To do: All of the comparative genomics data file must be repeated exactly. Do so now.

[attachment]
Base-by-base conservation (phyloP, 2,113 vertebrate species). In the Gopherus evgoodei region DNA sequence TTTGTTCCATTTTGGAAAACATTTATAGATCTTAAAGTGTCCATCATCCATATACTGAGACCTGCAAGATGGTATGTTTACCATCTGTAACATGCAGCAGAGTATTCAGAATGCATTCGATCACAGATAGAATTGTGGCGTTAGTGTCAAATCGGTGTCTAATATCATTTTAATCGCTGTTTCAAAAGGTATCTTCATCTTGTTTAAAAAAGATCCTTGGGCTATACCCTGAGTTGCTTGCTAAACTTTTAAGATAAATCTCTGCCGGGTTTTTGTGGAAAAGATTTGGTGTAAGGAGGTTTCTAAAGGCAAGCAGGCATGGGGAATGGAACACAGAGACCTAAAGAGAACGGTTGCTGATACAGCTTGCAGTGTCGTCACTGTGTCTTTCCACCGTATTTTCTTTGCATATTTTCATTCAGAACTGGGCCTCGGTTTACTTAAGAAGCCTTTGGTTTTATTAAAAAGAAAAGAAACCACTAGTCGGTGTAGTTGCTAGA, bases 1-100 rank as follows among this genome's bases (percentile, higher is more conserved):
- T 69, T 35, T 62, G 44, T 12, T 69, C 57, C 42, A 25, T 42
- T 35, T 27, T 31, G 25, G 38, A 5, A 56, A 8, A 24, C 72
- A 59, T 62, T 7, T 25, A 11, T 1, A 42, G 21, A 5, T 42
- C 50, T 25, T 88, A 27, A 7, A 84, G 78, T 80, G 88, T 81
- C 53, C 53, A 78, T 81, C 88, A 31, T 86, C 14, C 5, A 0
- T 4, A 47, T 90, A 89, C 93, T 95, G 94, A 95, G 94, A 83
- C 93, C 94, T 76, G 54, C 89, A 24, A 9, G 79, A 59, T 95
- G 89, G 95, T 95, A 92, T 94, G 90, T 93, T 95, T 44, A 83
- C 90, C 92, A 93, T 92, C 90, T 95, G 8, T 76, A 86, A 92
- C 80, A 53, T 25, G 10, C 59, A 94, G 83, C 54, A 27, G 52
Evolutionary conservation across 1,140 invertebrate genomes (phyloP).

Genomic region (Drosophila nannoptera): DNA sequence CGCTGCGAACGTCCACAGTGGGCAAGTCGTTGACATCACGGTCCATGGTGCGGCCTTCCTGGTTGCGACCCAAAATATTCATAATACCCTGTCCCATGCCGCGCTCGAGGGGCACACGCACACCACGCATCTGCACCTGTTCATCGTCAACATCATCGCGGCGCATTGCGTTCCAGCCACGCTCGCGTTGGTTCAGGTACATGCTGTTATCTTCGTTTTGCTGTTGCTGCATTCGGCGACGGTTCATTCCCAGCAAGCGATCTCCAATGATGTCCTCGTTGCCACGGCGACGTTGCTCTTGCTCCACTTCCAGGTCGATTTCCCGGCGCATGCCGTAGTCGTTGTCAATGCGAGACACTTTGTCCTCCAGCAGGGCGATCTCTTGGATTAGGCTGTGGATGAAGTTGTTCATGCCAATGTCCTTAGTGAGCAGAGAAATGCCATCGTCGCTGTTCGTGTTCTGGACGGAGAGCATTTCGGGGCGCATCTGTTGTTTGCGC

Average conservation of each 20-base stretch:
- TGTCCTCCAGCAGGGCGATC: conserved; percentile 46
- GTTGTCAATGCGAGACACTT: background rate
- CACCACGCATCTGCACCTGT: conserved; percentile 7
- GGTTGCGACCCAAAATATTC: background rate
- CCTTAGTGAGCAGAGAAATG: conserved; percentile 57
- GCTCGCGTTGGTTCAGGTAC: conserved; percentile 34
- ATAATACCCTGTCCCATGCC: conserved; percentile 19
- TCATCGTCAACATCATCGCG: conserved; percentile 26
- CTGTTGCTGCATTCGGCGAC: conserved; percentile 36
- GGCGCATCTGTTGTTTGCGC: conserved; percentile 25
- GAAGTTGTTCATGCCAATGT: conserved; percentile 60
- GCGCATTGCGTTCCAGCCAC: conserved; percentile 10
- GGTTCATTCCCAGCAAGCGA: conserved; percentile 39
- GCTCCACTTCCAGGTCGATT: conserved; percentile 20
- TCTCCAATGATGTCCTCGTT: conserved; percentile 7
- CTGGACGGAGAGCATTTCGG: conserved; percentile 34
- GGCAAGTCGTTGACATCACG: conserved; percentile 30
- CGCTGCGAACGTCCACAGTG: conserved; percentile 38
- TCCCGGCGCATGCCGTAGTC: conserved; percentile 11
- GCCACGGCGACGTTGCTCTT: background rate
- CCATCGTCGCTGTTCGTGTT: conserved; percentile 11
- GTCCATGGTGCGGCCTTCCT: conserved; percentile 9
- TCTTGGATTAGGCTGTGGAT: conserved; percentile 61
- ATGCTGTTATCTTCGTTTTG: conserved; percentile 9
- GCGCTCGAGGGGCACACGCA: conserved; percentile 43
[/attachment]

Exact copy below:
Base-by-base conservation (phyloP, 2,113 vertebrate species). In the Gopherus evgoodei region DNA sequence TTTGTTCCATTTTGGAAAACATTTATAGATCTTAAAGTGTCCATCATCCATATACTGAGACCTGCAAGATGGTATGTTTACCATCTGTAACATGCAGCAGAGTATTCAGAATGCATTCGATCACAGATAGAATTGTGGCGTTAGTGTCAAATCGGTGTCTAATATCATTTTAATCGCTGTTTCAAAAGGTATCTTCATCTTGTTTAAAAAAGATCCTTGGGCTATACCCTGAGTTGCTTGCTAAACTTTTAAGATAAATCTCTGCCGGGTTTTTGTGGAAAAGATTTGGTGTAAGGAGGTTTCTAAAGGCAAGCAGGCATGGGGAATGGAACACAGAGACCTAAAGAGAACGGTTGCTGATACAGCTTGCAGTGTCGTCACTGTGTCTTTCCACCGTATTTTCTTTGCATATTTTCATTCAGAACTGGGCCTCGGTTTACTTAAGAAGCCTTTGGTTTTATTAAAAAGAAAAGAAACCACTAGTCGGTGTAGTTGCTAGA, bases 1-100 rank as follows among this genome's bases (percentile, higher is more conserved):
- T 69, T 35, T 62, G 44, T 12, T 69, C 57, C 42, A 25, T 42
- T 35, T 27, T 31, G 25, G 38, A 5, A 56, A 8, A 24, C 72
- A 59, T 62, T 7, T 25, A 11, T 1, A 42, G 21, A 5, T 42
- C 50, T 25, T 88, A 27, A 7, A 84, G 78, T 80, G 88, T 81
- C 53, C 53, A 78, T 81, C 88, A 31, T 86, C 14, C 5, A 0
- T 4, A 47, T 90, A 89, C 93, T 95, G 94, A 95, G 94, A 83
- C 93, C 94, T 76, G 54, C 89, A 24, A 9, G 79, A 59, T 95
- G 89, G 95, T 95, A 92, T 94, G 90, T 93, T 95, T 44, A 83
- C 90, C 92, A 93, T 92, C 90, T 95, G 8, T 76, A 86, A 92
- C 80, A 53, T 25, G 10, C 59, A 94, G 83, C 54, A 27, G 52
Evolutionary conservation across 1,140 invertebrate genomes (phyloP).

Genomic region (Drosophila nannoptera): DNA sequence CGCTGCGAACGTCCACAGTGGGCAAGTCGTTGACATCACGGTCCATGGTGCGGCCTTCCTGGTTGCGACCCAAAATATTCATAATACCCTGTCCCATGCCGCGCTCGAGGGGCACACGCACACCACGCATCTGCACCTGTTCATCGTCAACATCATCGCGGCGCATTGCGTTCCAGCCACGCTCGCGTTGGTTCAGGTACATGCTGTTATCTTCGTTTTGCTGTTGCTGCATTCGGCGACGGTTCATTCCCAGCAAGCGATCTCCAATGATGTCCTCGTTGCCACGGCGACGTTGCTCTTGCTCCACTTCCAGGTCGATTTCCCGGCGCATGCCGTAGTCGTTGTCAATGCGAGACACTTTGTCCTCCAGCAGGGCGATCTCTTGGATTAGGCTGTGGATGAAGTTGTTCATGCCAATGTCCTTAGTGAGCAGAGAAATGCCATCGTCGCTGTTCGTGTTCTGGACGGAGAGCATTTCGGGGCGCATCTGTTGTTTGCGC

Average conservation of each 20-base stretch:
- TGTCCTCCAGCAGGGCGATC: conserved; percentile 46
- GTTGTCAATGCGAGACACTT: background rate
- CACCACGCATCTGCACCTGT: conserved; percentile 7
- GGTTGCGACCCAAAATATTC: background rate
- CCTTAGTGAGCAGAGAAATG: conserved; percentile 57
- GCTCGCGTTGGTTCAGGTAC: conserved; percentile 34
- ATAATACCCTGTCCCATGCC: conserved; percentile 19
- TCATCGTCAACATCATCGCG: conserved; percentile 26
- CTGTTGCTGCATTCGGCGAC: conserved; percentile 36
- GGCGCATCTGTTGTTTGCGC: conserved; percentile 25
- GAAGTTGTTCATGCCAATGT: conserved; percentile 60
- GCGCATTGCGTTCCAGCCAC: conserved; percentile 10
- GGTTCATTCCCAGCAAGCGA: conserved; percentile 39
- GCTCCACTTCCAGGTCGATT: conserved; percentile 20
- TCTCCAATGATGTCCTCGTT: conserved; percentile 7
- CTGGACGGAGAGCATTTCGG: conserved; percentile 34
- GGCAAGTCGTTGACATCACG: conserved; percentile 30
- CGCTGCGAACGTCCACAGTG: conserved; percentile 38
- TCCCGGCGCATGCCGTAGTC: conserved; percentile 11
- GCCACGGCGACGTTGCTCTT: background rate
- CCATCGTCGCTGTTCGTGTT: conserved; percentile 11
- GTCCATGGTGCGGCCTTCCT: conserved; percentile 9
- TCTTGGATTAGGCTGTGGAT: conserved; percentile 61
- ATGCTGTTATCTTCGTTTTG: conserved; percentile 9
- GCGCTCGAGGGGCACACGCA: conserved; percentile 43